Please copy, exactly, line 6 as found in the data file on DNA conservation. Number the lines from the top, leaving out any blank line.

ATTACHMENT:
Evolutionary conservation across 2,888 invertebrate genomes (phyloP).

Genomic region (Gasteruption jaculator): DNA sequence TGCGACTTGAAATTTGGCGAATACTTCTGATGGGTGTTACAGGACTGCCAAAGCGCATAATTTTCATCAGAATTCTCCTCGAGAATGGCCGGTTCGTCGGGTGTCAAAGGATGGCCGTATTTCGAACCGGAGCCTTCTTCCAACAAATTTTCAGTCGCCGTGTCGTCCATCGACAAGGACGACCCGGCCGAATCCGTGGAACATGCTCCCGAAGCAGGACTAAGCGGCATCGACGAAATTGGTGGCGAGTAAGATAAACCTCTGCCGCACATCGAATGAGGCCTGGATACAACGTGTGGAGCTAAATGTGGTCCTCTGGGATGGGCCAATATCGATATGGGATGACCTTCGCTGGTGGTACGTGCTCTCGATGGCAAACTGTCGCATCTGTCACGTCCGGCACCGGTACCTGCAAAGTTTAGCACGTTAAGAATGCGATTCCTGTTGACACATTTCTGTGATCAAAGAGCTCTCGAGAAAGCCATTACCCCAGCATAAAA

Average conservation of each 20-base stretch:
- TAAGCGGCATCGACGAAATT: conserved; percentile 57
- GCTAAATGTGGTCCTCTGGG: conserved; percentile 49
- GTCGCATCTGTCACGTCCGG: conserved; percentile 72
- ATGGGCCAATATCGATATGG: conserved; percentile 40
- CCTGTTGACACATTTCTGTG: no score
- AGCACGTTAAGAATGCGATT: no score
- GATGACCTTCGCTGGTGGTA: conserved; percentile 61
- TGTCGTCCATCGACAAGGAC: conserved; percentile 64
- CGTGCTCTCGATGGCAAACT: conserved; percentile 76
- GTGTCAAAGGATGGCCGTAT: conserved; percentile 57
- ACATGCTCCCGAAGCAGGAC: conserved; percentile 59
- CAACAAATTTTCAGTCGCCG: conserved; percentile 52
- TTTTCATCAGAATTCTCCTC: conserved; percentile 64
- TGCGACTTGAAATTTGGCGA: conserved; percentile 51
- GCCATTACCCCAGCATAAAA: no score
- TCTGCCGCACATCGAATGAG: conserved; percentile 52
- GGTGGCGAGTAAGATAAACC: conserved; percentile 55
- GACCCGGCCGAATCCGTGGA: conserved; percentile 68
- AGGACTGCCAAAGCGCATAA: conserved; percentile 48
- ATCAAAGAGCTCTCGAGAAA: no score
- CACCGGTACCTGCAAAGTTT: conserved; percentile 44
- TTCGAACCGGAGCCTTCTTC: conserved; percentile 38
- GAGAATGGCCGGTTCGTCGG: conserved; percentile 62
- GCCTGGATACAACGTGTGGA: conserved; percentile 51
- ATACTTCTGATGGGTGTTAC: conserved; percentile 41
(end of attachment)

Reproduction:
- GTCGCATCTGTCACGTCCGG: conserved; percentile 72